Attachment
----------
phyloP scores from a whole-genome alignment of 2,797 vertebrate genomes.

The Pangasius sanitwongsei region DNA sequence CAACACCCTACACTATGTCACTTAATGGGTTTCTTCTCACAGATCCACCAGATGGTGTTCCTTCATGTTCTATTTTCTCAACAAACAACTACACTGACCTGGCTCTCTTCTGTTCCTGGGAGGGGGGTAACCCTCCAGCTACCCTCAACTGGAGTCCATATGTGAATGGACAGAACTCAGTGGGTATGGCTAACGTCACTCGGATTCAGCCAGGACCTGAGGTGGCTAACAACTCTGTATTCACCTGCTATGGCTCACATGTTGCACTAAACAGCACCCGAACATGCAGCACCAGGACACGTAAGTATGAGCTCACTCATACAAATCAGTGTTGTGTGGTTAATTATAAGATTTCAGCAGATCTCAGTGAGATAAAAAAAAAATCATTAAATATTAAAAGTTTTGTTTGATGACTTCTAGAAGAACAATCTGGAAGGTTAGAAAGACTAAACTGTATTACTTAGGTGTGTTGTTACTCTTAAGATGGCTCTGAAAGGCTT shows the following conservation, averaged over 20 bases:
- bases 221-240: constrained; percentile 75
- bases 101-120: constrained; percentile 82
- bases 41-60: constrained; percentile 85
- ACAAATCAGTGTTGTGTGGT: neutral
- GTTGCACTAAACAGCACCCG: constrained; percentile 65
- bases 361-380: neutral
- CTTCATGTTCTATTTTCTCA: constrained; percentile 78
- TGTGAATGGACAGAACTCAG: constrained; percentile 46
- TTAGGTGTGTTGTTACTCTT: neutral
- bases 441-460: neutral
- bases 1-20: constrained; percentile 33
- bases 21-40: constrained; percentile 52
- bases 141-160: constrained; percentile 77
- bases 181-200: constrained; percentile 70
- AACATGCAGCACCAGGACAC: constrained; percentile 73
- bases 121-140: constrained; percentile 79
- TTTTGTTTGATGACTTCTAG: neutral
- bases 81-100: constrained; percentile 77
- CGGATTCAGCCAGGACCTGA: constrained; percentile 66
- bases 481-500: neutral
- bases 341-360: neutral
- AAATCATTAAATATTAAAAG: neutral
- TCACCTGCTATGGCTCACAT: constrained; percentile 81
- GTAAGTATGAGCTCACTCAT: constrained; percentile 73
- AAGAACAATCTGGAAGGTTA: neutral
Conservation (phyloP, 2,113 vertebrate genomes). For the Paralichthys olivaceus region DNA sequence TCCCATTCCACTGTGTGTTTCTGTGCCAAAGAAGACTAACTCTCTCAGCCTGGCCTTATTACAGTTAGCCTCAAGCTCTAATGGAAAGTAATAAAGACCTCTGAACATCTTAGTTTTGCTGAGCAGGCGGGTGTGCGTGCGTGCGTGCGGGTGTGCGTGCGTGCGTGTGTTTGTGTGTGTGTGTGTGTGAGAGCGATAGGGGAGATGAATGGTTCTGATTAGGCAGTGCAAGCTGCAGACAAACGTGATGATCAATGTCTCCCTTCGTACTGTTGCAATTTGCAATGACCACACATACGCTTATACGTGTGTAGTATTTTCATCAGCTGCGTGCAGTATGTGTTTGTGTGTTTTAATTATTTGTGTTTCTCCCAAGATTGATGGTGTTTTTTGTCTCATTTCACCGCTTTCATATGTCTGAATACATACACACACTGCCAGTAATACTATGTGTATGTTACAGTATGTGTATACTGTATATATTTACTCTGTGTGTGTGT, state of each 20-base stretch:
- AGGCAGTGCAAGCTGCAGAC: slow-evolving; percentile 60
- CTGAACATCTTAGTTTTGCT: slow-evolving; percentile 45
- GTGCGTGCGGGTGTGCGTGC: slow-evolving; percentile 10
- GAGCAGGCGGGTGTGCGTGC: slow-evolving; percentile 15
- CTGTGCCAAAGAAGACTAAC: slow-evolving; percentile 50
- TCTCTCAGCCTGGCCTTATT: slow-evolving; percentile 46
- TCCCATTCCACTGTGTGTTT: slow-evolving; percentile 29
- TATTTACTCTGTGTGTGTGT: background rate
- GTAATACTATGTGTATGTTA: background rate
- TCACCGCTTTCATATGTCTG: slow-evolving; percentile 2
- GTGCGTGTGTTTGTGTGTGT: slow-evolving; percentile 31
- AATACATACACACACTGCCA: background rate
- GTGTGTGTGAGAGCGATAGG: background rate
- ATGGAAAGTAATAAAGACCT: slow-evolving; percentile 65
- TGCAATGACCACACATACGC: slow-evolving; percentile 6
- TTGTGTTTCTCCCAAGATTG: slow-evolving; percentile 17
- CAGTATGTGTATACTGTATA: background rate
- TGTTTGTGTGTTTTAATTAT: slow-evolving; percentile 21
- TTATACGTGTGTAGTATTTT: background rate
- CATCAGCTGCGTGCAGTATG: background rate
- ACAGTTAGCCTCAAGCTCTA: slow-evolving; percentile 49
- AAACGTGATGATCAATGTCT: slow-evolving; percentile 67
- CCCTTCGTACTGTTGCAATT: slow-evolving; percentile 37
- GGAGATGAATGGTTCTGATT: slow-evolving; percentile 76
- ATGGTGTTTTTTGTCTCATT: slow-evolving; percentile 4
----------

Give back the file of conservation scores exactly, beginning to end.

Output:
phyloP scores from a whole-genome alignment of 2,797 vertebrate genomes.

The Pangasius sanitwongsei region DNA sequence CAACACCCTACACTATGTCACTTAATGGGTTTCTTCTCACAGATCCACCAGATGGTGTTCCTTCATGTTCTATTTTCTCAACAAACAACTACACTGACCTGGCTCTCTTCTGTTCCTGGGAGGGGGGTAACCCTCCAGCTACCCTCAACTGGAGTCCATATGTGAATGGACAGAACTCAGTGGGTATGGCTAACGTCACTCGGATTCAGCCAGGACCTGAGGTGGCTAACAACTCTGTATTCACCTGCTATGGCTCACATGTTGCACTAAACAGCACCCGAACATGCAGCACCAGGACACGTAAGTATGAGCTCACTCATACAAATCAGTGTTGTGTGGTTAATTATAAGATTTCAGCAGATCTCAGTGAGATAAAAAAAAAATCATTAAATATTAAAAGTTTTGTTTGATGACTTCTAGAAGAACAATCTGGAAGGTTAGAAAGACTAAACTGTATTACTTAGGTGTGTTGTTACTCTTAAGATGGCTCTGAAAGGCTT shows the following conservation, averaged over 20 bases:
- bases 221-240: constrained; percentile 75
- bases 101-120: constrained; percentile 82
- bases 41-60: constrained; percentile 85
- ACAAATCAGTGTTGTGTGGT: neutral
- GTTGCACTAAACAGCACCCG: constrained; percentile 65
- bases 361-380: neutral
- CTTCATGTTCTATTTTCTCA: constrained; percentile 78
- TGTGAATGGACAGAACTCAG: constrained; percentile 46
- TTAGGTGTGTTGTTACTCTT: neutral
- bases 441-460: neutral
- bases 1-20: constrained; percentile 33
- bases 21-40: constrained; percentile 52
- bases 141-160: constrained; percentile 77
- bases 181-200: constrained; percentile 70
- AACATGCAGCACCAGGACAC: constrained; percentile 73
- bases 121-140: constrained; percentile 79
- TTTTGTTTGATGACTTCTAG: neutral
- bases 81-100: constrained; percentile 77
- CGGATTCAGCCAGGACCTGA: constrained; percentile 66
- bases 481-500: neutral
- bases 341-360: neutral
- AAATCATTAAATATTAAAAG: neutral
- TCACCTGCTATGGCTCACAT: constrained; percentile 81
- GTAAGTATGAGCTCACTCAT: constrained; percentile 73
- AAGAACAATCTGGAAGGTTA: neutral
Conservation (phyloP, 2,113 vertebrate genomes). For the Paralichthys olivaceus region DNA sequence TCCCATTCCACTGTGTGTTTCTGTGCCAAAGAAGACTAACTCTCTCAGCCTGGCCTTATTACAGTTAGCCTCAAGCTCTAATGGAAAGTAATAAAGACCTCTGAACATCTTAGTTTTGCTGAGCAGGCGGGTGTGCGTGCGTGCGTGCGGGTGTGCGTGCGTGCGTGTGTTTGTGTGTGTGTGTGTGTGAGAGCGATAGGGGAGATGAATGGTTCTGATTAGGCAGTGCAAGCTGCAGACAAACGTGATGATCAATGTCTCCCTTCGTACTGTTGCAATTTGCAATGACCACACATACGCTTATACGTGTGTAGTATTTTCATCAGCTGCGTGCAGTATGTGTTTGTGTGTTTTAATTATTTGTGTTTCTCCCAAGATTGATGGTGTTTTTTGTCTCATTTCACCGCTTTCATATGTCTGAATACATACACACACTGCCAGTAATACTATGTGTATGTTACAGTATGTGTATACTGTATATATTTACTCTGTGTGTGTGT, state of each 20-base stretch:
- AGGCAGTGCAAGCTGCAGAC: slow-evolving; percentile 60
- CTGAACATCTTAGTTTTGCT: slow-evolving; percentile 45
- GTGCGTGCGGGTGTGCGTGC: slow-evolving; percentile 10
- GAGCAGGCGGGTGTGCGTGC: slow-evolving; percentile 15
- CTGTGCCAAAGAAGACTAAC: slow-evolving; percentile 50
- TCTCTCAGCCTGGCCTTATT: slow-evolving; percentile 46
- TCCCATTCCACTGTGTGTTT: slow-evolving; percentile 29
- TATTTACTCTGTGTGTGTGT: background rate
- GTAATACTATGTGTATGTTA: background rate
- TCACCGCTTTCATATGTCTG: slow-evolving; percentile 2
- GTGCGTGTGTTTGTGTGTGT: slow-evolving; percentile 31
- AATACATACACACACTGCCA: background rate
- GTGTGTGTGAGAGCGATAGG: background rate
- ATGGAAAGTAATAAAGACCT: slow-evolving; percentile 65
- TGCAATGACCACACATACGC: slow-evolving; percentile 6
- TTGTGTTTCTCCCAAGATTG: slow-evolving; percentile 17
- CAGTATGTGTATACTGTATA: background rate
- TGTTTGTGTGTTTTAATTAT: slow-evolving; percentile 21
- TTATACGTGTGTAGTATTTT: background rate
- CATCAGCTGCGTGCAGTATG: background rate
- ACAGTTAGCCTCAAGCTCTA: slow-evolving; percentile 49
- AAACGTGATGATCAATGTCT: slow-evolving; percentile 67
- CCCTTCGTACTGTTGCAATT: slow-evolving; percentile 37
- GGAGATGAATGGTTCTGATT: slow-evolving; percentile 76
- ATGGTGTTTTTTGTCTCATT: slow-evolving; percentile 4